The Bentvueghels, meaning literally 'birds of a feather', refers to a society of predominantly Dutch and Flemish artists, founded in Rome in ca. 1620 in solidarity against the Italians and formal organisations, but above all to oppose the fees demanded by the Accademia di San Luca. The society existed until around 1720 and had at least 480 members throughout this period.
Most Bentvueghels were painters, draughtsmen or engravers, although a few sculptors, goldsmiths and poets also joined. The ‘Schildersbent’ (painters' clique), as the group was also known, had no characteristic artistic style. Although quite a few of them painted Bambocciate, every current style and subject in paintings was represented.
Their meetings were interspersed with meals, drinking bouts and initiation ceremonies. A notorious ritual of the group was the inauguration of a new member. The initiate would be presented to a fake priest, a 'Veldpaap' ('field Pope'), and given a Bent name that referred to his personality. Many Bentvueghel meetings concluded in the small hours of the morning with a pilgrimage to the 'Tomb of Bacchus' in Santa Costanza. In two of the niches of this church, the members of the Bent wrote their signatures on the wall.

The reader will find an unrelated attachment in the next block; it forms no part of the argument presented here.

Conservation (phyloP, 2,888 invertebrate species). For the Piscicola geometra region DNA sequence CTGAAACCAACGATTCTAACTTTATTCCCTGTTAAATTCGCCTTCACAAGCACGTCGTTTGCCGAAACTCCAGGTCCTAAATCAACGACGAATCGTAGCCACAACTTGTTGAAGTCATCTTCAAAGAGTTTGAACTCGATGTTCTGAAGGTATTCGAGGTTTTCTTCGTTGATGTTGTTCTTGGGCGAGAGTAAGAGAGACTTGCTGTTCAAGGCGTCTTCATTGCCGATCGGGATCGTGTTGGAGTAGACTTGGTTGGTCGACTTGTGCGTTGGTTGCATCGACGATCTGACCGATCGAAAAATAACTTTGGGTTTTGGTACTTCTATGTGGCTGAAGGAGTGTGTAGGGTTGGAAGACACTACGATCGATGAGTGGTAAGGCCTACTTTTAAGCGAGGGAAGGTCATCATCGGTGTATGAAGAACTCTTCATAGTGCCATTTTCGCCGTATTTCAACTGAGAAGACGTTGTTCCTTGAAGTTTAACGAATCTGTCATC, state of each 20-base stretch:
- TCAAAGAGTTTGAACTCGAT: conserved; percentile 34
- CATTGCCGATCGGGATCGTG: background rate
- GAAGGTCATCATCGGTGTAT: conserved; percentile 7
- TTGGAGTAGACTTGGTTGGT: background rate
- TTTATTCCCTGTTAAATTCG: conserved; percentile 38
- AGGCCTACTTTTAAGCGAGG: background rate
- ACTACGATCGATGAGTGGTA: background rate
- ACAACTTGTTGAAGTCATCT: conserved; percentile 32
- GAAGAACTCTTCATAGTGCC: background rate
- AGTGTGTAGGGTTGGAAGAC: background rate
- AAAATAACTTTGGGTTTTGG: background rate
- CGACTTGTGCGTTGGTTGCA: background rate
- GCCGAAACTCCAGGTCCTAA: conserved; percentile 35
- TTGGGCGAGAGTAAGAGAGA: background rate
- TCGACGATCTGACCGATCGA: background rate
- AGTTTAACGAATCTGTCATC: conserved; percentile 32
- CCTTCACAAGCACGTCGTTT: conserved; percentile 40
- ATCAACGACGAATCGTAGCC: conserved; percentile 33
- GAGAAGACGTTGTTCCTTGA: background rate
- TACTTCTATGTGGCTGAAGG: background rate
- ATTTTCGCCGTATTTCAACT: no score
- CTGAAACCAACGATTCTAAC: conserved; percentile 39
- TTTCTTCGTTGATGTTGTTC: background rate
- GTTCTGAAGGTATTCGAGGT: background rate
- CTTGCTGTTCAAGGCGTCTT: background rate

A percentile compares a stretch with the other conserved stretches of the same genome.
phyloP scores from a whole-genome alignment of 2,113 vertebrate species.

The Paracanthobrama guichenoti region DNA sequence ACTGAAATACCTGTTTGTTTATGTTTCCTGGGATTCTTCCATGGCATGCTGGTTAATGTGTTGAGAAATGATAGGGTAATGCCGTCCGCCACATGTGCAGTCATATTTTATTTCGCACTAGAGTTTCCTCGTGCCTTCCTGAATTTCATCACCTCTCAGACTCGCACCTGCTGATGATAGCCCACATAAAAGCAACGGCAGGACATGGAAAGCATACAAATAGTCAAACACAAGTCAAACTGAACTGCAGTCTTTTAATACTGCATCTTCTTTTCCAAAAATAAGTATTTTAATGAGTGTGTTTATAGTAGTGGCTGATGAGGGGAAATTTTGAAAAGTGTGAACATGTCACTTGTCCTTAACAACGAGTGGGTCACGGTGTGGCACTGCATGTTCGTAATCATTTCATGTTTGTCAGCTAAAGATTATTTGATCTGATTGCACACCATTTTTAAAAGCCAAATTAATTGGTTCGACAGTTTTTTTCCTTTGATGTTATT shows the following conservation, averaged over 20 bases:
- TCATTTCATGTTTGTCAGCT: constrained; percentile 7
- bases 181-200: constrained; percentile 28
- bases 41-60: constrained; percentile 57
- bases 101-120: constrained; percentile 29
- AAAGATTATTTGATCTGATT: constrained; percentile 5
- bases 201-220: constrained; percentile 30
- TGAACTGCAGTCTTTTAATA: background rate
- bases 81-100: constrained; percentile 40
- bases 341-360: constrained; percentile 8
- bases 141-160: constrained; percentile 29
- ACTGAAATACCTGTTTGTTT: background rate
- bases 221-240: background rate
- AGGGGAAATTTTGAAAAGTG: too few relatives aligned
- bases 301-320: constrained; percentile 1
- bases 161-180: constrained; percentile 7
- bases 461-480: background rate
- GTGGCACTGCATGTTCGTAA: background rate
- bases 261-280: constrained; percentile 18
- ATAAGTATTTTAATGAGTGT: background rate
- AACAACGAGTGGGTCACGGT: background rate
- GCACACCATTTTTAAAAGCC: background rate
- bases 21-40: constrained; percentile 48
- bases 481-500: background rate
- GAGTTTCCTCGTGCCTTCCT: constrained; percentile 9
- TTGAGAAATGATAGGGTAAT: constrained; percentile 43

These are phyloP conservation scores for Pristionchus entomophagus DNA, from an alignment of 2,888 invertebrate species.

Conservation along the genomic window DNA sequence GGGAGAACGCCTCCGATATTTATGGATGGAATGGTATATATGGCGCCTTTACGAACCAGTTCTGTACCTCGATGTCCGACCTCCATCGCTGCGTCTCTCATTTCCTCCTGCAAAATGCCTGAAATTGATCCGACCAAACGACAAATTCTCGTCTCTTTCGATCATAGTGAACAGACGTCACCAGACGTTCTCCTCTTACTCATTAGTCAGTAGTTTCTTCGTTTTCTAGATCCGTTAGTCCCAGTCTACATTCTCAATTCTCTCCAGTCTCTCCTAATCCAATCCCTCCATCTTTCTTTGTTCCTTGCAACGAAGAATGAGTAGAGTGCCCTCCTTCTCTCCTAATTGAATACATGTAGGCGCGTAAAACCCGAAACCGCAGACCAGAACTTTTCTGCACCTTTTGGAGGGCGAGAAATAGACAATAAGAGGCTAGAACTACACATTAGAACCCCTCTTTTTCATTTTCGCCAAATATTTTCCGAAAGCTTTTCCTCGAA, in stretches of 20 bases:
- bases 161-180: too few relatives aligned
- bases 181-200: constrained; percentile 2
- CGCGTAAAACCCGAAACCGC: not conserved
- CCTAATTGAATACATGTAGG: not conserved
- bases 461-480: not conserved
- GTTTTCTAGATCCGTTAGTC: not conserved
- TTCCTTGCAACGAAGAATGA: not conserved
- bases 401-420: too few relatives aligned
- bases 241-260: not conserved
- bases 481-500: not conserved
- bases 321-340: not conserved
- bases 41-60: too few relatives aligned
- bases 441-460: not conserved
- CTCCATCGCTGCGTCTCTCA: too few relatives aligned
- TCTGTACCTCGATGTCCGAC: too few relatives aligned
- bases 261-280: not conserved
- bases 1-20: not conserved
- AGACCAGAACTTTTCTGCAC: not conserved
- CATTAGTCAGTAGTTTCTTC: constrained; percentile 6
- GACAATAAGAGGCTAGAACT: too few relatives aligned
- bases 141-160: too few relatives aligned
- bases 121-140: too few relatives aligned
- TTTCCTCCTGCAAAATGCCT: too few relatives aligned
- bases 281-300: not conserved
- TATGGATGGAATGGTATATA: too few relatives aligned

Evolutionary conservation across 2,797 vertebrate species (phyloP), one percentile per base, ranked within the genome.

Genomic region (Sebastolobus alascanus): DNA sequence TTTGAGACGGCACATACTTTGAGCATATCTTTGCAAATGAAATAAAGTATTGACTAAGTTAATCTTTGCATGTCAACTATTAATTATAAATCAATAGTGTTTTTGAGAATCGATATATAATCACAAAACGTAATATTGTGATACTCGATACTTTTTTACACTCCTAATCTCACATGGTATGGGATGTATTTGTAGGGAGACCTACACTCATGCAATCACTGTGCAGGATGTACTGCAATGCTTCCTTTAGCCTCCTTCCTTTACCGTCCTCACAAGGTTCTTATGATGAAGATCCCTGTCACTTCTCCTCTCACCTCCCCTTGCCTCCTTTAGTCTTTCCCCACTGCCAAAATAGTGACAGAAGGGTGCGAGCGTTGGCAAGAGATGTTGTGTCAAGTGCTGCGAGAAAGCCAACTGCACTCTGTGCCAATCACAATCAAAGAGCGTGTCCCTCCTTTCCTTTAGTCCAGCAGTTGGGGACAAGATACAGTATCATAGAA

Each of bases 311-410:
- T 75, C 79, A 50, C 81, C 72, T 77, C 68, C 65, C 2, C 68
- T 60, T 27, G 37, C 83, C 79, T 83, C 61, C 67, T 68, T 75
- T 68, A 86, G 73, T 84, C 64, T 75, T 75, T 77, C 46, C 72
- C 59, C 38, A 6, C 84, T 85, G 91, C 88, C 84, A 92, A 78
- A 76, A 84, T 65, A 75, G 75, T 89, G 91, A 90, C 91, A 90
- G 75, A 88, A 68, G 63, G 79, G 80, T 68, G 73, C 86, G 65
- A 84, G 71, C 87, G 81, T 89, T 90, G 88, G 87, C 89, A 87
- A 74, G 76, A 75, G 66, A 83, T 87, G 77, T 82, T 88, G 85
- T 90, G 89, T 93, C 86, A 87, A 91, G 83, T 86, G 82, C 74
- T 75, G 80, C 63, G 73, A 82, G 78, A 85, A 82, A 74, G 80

Most Bentvueghels lived in the parishes of Santa Maria del Popolo, Sant’Andrea delle Fratte, San Lorenzo in Lucina and Santa Lucia della Tinta, the areas known as the foreigners' and artists' quarter. The Via Paolina (now Via del Babuino), Via del Corso and Via Margutta were particularly popular with the Northerners. (SR)
List of the members of the Bentvueghels with their 'Bentname':